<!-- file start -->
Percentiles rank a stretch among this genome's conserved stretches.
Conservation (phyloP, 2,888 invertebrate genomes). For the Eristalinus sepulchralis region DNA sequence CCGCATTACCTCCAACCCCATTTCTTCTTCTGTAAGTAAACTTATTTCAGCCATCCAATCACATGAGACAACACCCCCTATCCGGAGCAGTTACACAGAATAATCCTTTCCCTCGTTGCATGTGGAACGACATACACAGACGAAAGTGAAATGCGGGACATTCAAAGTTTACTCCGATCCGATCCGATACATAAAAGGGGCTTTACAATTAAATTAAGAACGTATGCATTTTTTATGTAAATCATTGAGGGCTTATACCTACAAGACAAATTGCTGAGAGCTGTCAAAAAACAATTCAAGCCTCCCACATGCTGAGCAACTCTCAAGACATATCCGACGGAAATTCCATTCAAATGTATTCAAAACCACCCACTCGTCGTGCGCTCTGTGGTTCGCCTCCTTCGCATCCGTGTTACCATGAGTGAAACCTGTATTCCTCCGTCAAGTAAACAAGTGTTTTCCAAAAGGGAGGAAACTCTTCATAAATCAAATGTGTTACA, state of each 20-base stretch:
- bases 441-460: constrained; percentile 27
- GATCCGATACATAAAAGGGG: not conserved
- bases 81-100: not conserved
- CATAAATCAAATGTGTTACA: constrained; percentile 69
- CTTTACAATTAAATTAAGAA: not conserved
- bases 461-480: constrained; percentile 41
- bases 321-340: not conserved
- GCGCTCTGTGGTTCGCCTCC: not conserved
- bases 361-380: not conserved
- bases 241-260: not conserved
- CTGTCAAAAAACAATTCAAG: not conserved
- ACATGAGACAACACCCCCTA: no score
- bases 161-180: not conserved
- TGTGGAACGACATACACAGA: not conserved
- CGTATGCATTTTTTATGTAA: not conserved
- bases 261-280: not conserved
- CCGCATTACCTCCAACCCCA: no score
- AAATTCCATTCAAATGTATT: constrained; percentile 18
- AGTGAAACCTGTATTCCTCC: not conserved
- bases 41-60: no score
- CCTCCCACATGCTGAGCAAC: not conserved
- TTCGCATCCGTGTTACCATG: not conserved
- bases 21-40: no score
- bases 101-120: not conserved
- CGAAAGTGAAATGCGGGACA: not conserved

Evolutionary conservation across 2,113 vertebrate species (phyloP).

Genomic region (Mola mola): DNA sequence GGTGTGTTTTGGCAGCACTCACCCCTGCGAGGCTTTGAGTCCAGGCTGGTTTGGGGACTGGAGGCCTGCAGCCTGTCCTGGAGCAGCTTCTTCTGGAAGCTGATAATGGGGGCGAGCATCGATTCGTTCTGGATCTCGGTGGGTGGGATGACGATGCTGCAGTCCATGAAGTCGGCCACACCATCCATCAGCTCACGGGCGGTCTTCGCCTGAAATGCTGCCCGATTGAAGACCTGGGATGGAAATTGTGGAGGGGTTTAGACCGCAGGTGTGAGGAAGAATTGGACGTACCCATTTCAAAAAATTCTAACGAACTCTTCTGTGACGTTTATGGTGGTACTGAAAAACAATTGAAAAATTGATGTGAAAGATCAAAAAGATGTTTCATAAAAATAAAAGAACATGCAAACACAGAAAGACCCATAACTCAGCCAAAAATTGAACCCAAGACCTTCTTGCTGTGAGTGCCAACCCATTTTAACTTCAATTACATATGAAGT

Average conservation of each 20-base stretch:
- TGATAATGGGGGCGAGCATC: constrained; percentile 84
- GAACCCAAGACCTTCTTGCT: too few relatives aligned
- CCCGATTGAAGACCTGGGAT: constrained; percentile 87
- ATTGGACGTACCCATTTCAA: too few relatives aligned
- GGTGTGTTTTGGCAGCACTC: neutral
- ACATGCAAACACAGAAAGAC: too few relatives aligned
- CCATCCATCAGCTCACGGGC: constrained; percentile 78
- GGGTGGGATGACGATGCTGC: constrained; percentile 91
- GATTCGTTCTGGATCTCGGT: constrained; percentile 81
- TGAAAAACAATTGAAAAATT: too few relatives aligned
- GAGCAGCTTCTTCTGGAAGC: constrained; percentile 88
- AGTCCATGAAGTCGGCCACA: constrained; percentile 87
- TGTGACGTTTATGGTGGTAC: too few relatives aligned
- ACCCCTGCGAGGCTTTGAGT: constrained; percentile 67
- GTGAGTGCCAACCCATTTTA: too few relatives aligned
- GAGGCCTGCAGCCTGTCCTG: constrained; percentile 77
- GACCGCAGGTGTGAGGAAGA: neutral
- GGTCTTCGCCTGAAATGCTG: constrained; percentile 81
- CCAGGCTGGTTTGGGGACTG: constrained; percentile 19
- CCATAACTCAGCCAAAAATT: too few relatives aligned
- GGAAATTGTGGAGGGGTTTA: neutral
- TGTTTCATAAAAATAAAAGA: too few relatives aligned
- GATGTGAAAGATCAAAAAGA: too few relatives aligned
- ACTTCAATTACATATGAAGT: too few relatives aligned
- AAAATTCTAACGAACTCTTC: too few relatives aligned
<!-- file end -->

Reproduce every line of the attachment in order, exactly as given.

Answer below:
Percentiles rank a stretch among this genome's conserved stretches.
Conservation (phyloP, 2,888 invertebrate genomes). For the Eristalinus sepulchralis region DNA sequence CCGCATTACCTCCAACCCCATTTCTTCTTCTGTAAGTAAACTTATTTCAGCCATCCAATCACATGAGACAACACCCCCTATCCGGAGCAGTTACACAGAATAATCCTTTCCCTCGTTGCATGTGGAACGACATACACAGACGAAAGTGAAATGCGGGACATTCAAAGTTTACTCCGATCCGATCCGATACATAAAAGGGGCTTTACAATTAAATTAAGAACGTATGCATTTTTTATGTAAATCATTGAGGGCTTATACCTACAAGACAAATTGCTGAGAGCTGTCAAAAAACAATTCAAGCCTCCCACATGCTGAGCAACTCTCAAGACATATCCGACGGAAATTCCATTCAAATGTATTCAAAACCACCCACTCGTCGTGCGCTCTGTGGTTCGCCTCCTTCGCATCCGTGTTACCATGAGTGAAACCTGTATTCCTCCGTCAAGTAAACAAGTGTTTTCCAAAAGGGAGGAAACTCTTCATAAATCAAATGTGTTACA, state of each 20-base stretch:
- bases 441-460: constrained; percentile 27
- GATCCGATACATAAAAGGGG: not conserved
- bases 81-100: not conserved
- CATAAATCAAATGTGTTACA: constrained; percentile 69
- CTTTACAATTAAATTAAGAA: not conserved
- bases 461-480: constrained; percentile 41
- bases 321-340: not conserved
- GCGCTCTGTGGTTCGCCTCC: not conserved
- bases 361-380: not conserved
- bases 241-260: not conserved
- CTGTCAAAAAACAATTCAAG: not conserved
- ACATGAGACAACACCCCCTA: no score
- bases 161-180: not conserved
- TGTGGAACGACATACACAGA: not conserved
- CGTATGCATTTTTTATGTAA: not conserved
- bases 261-280: not conserved
- CCGCATTACCTCCAACCCCA: no score
- AAATTCCATTCAAATGTATT: constrained; percentile 18
- AGTGAAACCTGTATTCCTCC: not conserved
- bases 41-60: no score
- CCTCCCACATGCTGAGCAAC: not conserved
- TTCGCATCCGTGTTACCATG: not conserved
- bases 21-40: no score
- bases 101-120: not conserved
- CGAAAGTGAAATGCGGGACA: not conserved

Evolutionary conservation across 2,113 vertebrate species (phyloP).

Genomic region (Mola mola): DNA sequence GGTGTGTTTTGGCAGCACTCACCCCTGCGAGGCTTTGAGTCCAGGCTGGTTTGGGGACTGGAGGCCTGCAGCCTGTCCTGGAGCAGCTTCTTCTGGAAGCTGATAATGGGGGCGAGCATCGATTCGTTCTGGATCTCGGTGGGTGGGATGACGATGCTGCAGTCCATGAAGTCGGCCACACCATCCATCAGCTCACGGGCGGTCTTCGCCTGAAATGCTGCCCGATTGAAGACCTGGGATGGAAATTGTGGAGGGGTTTAGACCGCAGGTGTGAGGAAGAATTGGACGTACCCATTTCAAAAAATTCTAACGAACTCTTCTGTGACGTTTATGGTGGTACTGAAAAACAATTGAAAAATTGATGTGAAAGATCAAAAAGATGTTTCATAAAAATAAAAGAACATGCAAACACAGAAAGACCCATAACTCAGCCAAAAATTGAACCCAAGACCTTCTTGCTGTGAGTGCCAACCCATTTTAACTTCAATTACATATGAAGT

Average conservation of each 20-base stretch:
- TGATAATGGGGGCGAGCATC: constrained; percentile 84
- GAACCCAAGACCTTCTTGCT: too few relatives aligned
- CCCGATTGAAGACCTGGGAT: constrained; percentile 87
- ATTGGACGTACCCATTTCAA: too few relatives aligned
- GGTGTGTTTTGGCAGCACTC: neutral
- ACATGCAAACACAGAAAGAC: too few relatives aligned
- CCATCCATCAGCTCACGGGC: constrained; percentile 78
- GGGTGGGATGACGATGCTGC: constrained; percentile 91
- GATTCGTTCTGGATCTCGGT: constrained; percentile 81
- TGAAAAACAATTGAAAAATT: too few relatives aligned
- GAGCAGCTTCTTCTGGAAGC: constrained; percentile 88
- AGTCCATGAAGTCGGCCACA: constrained; percentile 87
- TGTGACGTTTATGGTGGTAC: too few relatives aligned
- ACCCCTGCGAGGCTTTGAGT: constrained; percentile 67
- GTGAGTGCCAACCCATTTTA: too few relatives aligned
- GAGGCCTGCAGCCTGTCCTG: constrained; percentile 77
- GACCGCAGGTGTGAGGAAGA: neutral
- GGTCTTCGCCTGAAATGCTG: constrained; percentile 81
- CCAGGCTGGTTTGGGGACTG: constrained; percentile 19
- CCATAACTCAGCCAAAAATT: too few relatives aligned
- GGAAATTGTGGAGGGGTTTA: neutral
- TGTTTCATAAAAATAAAAGA: too few relatives aligned
- GATGTGAAAGATCAAAAAGA: too few relatives aligned
- ACTTCAATTACATATGAAGT: too few relatives aligned
- AAAATTCTAACGAACTCTTC: too few relatives aligned